The majority of needs relate to frailty, physical disability and personal care support. Physical support for older adults is the most common type of care, making up 50.4% of all care provided during the year and reflecting the frailty of older service users. This is followed by support with memory and cognition (6.9%) and mental health support (1.8%). Mental health support was the most common type of care given to adults under 65, making up 22% of all care, followed by physical support (8.3%) and learning disability support (8.1%)
Figure 94: Adult Social Care service users by primary support reason, 2017/18
The majority of service users are currently white, reflecting the lower ethnic diversity among the older population. In 2016/17, 80.6% of adult social care service users were White, 10.9% were from Black and Minority Ethnic (BME) groups, and 8.6% were not recorded. This compares to an estimated 79.9% White and 20.1% BME population aged 18+ in Bexley.
Data on the ethnicity of service users aged 65 and over shows that 87% were White, 6.2% were from BME groups and 6.8% were not recorded. This compares to an estimated 92.4% White and 7.6% BME population aged 65+ in Bexley.
Table 22: Ethnicity of service users compared to Bexley population, 2017
Nationally, there is some anecdotal evidence that some people in BME communities may not make use of health and social care services. This may be because there is a greater emphasis within certain cultures on support being provided within the family or their community. There may also be other factors, such as cultural or language barriers or a lack of awareness of services and how such services can support independence.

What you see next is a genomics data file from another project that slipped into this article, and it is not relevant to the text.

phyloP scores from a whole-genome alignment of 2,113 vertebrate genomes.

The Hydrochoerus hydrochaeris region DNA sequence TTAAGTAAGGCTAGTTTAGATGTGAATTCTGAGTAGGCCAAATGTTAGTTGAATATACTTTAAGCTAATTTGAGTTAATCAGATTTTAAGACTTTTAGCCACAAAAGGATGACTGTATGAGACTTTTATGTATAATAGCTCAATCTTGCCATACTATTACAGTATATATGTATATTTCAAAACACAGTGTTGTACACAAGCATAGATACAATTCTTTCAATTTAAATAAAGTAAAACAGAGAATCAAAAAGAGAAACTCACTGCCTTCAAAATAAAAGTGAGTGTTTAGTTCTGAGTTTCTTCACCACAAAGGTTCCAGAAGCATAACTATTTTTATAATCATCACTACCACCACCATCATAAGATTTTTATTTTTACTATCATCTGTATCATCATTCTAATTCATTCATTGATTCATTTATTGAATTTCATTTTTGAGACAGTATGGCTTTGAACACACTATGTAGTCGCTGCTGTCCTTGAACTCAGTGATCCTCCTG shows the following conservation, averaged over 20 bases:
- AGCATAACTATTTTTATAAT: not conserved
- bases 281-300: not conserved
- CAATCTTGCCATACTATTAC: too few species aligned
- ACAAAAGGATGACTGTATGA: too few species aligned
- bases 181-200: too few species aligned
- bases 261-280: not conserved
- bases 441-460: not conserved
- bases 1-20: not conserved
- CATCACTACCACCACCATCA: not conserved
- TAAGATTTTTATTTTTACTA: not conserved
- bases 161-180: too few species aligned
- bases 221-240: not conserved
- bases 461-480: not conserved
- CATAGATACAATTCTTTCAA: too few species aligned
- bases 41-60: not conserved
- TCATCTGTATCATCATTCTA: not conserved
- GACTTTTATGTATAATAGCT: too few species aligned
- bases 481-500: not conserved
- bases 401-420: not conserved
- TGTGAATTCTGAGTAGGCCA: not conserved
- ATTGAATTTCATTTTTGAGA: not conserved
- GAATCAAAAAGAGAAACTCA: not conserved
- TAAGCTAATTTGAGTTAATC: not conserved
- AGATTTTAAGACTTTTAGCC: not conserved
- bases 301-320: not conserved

Residential and Nursing Care
In Bexley, our aim is to support more people to live in their own homes for longer, delaying the point at which they enter residential care and in some cases preventing this all together. Therefore, a lower rate of new admissions to residential and nursing care is better.
New admissions to residential and nursing care for older people (65+)
Data on new admissions to residential and nursing care for older people aged 65 and over shows that there were 468.2 admissions per 100,000 (65+) population in 2017/18 (Figure 95). This is lower than the position in 2016/17 (520.2) and lower than 2010/11 (693.9).
The overall number of people aged 65+ in receipt of residential or nursing care, commissioned by the Council, has fallen from 792 older people in 2012/13 to 772 in 2016/17 – an average of 744 older people in residential or nursing care each year.
Figure 95: Long-term support needs of older adults met by admission to residential or nursing care homes
New admissions to residential and nursing care for younger adults
Data for younger adults aged 18 to 64 years shows that new admissions have risen from a rate of 2.8 per 100,000 (18-64) population in 2013/14 to 13.5 per 100,000 population in 2016/17 (Figure 96), primarily the result of young people moving from childhood to adulthood, with ongoing and often complex care and support needs. In 2017/18, we have seen a reduction in the rate to 12.6 per 100,000 population. A lower rate of new admissions to residential and nursing care is better.
Figure 96: Long-term support needs of younger adults met by admission to residential or nursing care homes